4. Movement and exercise are natural pain killers. PT’s can help you move in a non-threatening way. Exercise has also been shown to improve pain by releasing natural endorphins within the body.

 

Please consult or seek out a physical therapist if you or anyone you know is dealing with pain. Possible addiction is not worth it!

 

Dr. Jomar Farrales, PT, DPT

Weekly Motivation

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Here is your weekly motivation of the week! How many times have we held ourselves back from doing certain things because we weren’t comfortable with it? I’ve done this so many times and it was because I was either too scared, too embarrassed, or just not confident enough in myself.

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It’s something that I’ve had to work on daily, and being a PT I’m forced into positions that make me uncomfortable – whether it’s doing an initial evaluation, talking to another physician, or making conversation with a complete stranger. It’s difficult but I can honestly say that I’ve gotten so much better at it.

There is absolutely no growth in the comfort zone. When you’re comfortable, you’re stagnant, and your actions reflect that. I challenge you this week to do something that makes you feel uncomfortable because I can tell you that the more you do it the more CONFIDENT you become and the more powerful you feel!

 

Dr. Jomar C Farrales, PT, DPT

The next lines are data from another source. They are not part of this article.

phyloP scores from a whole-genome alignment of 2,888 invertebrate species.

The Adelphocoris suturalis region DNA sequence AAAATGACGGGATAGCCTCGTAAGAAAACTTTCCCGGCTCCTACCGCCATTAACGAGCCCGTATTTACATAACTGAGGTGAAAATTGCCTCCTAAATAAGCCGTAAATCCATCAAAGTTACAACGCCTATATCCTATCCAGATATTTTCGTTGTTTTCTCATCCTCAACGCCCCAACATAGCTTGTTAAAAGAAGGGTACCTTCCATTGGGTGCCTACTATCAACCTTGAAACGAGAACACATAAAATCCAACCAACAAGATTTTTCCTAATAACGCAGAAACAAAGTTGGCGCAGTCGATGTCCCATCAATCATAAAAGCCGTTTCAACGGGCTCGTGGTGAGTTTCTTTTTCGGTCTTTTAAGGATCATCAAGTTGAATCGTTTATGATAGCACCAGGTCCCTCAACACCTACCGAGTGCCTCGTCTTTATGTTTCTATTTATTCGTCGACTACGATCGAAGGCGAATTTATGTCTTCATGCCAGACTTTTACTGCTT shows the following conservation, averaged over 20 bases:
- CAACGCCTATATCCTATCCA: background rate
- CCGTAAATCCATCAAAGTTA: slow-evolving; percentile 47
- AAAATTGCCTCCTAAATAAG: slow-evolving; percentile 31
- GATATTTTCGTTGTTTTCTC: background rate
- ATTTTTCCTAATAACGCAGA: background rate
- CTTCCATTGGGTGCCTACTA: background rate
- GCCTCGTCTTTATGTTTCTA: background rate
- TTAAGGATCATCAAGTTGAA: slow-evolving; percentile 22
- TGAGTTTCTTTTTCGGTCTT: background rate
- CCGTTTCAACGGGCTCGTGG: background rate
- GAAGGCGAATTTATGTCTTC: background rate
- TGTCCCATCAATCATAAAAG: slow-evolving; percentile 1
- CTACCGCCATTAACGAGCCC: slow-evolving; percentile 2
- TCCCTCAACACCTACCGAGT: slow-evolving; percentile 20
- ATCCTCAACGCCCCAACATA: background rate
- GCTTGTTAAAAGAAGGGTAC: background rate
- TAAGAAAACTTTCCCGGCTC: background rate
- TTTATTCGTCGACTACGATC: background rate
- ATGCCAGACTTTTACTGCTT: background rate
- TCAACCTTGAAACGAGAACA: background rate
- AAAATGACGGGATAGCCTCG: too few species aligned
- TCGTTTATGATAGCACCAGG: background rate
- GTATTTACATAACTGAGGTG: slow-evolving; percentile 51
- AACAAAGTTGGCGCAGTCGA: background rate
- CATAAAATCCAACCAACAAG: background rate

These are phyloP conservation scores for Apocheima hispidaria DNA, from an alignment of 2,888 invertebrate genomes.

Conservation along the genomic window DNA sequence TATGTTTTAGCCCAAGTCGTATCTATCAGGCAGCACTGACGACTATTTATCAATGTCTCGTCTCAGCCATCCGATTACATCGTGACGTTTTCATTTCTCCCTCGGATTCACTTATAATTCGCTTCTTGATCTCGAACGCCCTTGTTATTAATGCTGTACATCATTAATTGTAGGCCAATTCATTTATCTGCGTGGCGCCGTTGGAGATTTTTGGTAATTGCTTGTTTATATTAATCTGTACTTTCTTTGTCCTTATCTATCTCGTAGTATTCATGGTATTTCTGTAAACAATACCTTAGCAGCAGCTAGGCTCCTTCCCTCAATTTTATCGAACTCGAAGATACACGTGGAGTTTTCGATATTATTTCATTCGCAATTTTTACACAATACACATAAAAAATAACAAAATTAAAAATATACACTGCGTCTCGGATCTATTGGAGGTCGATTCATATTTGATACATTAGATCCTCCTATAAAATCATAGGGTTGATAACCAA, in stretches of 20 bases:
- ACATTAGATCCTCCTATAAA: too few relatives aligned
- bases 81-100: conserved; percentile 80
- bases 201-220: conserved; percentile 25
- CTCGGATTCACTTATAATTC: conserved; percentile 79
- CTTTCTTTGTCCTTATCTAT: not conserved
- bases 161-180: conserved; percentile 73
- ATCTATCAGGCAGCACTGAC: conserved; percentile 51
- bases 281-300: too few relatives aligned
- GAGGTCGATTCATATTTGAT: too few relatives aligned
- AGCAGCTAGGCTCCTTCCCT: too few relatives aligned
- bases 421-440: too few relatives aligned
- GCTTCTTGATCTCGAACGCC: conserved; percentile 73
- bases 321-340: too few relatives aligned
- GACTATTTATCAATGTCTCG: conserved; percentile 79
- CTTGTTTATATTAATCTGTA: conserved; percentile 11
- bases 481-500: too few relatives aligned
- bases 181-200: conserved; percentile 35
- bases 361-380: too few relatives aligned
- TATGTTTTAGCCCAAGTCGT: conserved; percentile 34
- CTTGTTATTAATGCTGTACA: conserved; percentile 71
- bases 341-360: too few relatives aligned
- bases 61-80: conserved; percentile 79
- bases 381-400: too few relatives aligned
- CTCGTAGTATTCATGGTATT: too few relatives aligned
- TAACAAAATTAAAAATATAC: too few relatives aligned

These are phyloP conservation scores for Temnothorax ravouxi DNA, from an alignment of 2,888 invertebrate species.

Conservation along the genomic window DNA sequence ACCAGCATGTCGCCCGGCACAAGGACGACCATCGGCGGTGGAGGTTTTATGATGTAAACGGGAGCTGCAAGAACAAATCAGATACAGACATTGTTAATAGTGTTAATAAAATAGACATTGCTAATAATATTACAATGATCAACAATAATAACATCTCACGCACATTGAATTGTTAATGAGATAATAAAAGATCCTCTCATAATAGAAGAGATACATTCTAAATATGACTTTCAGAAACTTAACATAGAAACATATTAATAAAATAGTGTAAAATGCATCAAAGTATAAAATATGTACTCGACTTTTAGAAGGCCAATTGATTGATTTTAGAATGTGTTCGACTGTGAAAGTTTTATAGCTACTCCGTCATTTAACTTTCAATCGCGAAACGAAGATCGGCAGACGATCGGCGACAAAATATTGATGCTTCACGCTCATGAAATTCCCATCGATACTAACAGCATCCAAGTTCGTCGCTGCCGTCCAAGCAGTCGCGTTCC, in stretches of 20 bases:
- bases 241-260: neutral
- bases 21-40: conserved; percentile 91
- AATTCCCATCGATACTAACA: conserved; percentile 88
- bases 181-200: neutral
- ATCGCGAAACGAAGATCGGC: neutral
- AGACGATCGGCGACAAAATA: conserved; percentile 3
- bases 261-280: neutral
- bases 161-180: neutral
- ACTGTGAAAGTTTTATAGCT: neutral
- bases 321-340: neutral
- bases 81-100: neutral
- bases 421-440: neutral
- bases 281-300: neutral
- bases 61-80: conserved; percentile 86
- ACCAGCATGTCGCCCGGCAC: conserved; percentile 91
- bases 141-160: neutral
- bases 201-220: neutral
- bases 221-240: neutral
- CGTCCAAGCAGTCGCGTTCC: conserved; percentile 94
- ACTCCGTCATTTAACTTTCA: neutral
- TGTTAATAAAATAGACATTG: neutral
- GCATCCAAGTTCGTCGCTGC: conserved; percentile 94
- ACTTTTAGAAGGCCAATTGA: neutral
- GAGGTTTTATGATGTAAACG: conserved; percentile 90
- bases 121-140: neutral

NFL Star Safety to Physical Therapist?

“What do you enjoy about being a physical therapist?”

This question was brought up by my mentor and colleague Greg Todd a few days ago. It’s a question I’ve been asked numerous times and I didn’t even have to think twice about my answer: Helping PEOPLE get back to doing what they love to do and helping them see their possibilities! It’s all about the PEOPLE! Physical therapy is something I am passionate about – and not because of the title or because of the monetary benefits – but because I truly care about helping people. I like to think of it as a “calling” rather than just my “job”.

Recently, I came across an article on social media about NFL starting safety David Bruton of the Denver Broncos. After retiring from the NFL, Bruton had decided to get into the field of physical therapy. Why? Because “there’s a rewarding factor to getting somebody back to work, getting somebody back to doing what they never thought they could do again”.

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There’s no better feeling than seeing a patient who was unable to work because of severe low back pain return to work to support their family or a patient who was a track star return to sprinting after injuring their hamstring or seeing someone with a spinal cord injury take their first steps again. It’s REWARDING and that beats any type of monetary gain.

Hope you enjoyed the post! Remember, love what you do and you’ll never have to work a day in your life!

 

Dr. Jomar Farrales, PT, DPT

 

 

Weekly Motivation

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Here is your Weekly Motivation! This is a quote that really resonated with me and I think will resonate with a lot of people. I came upon this quote while reading Jen Sincero’s book, “You are a Badass: How to Stop Doubting Your Greatness and Start Living an Amazing Life”.

If you haven’t read this book I highly suggest you do. It’s an awesome read and it really helps you prioritize things in your life and gives you an amazing way of doing it. The book really helps set you up to action as opposed to just thinking about it.

We all have unique traits and gifts that are unique to US as individuals. I think in today’s day and age we do a lot of comparing, whether it’s through social media, work, school, family, or while casually going about our day; and honestly it’s hard not to compare ourselves with those around us.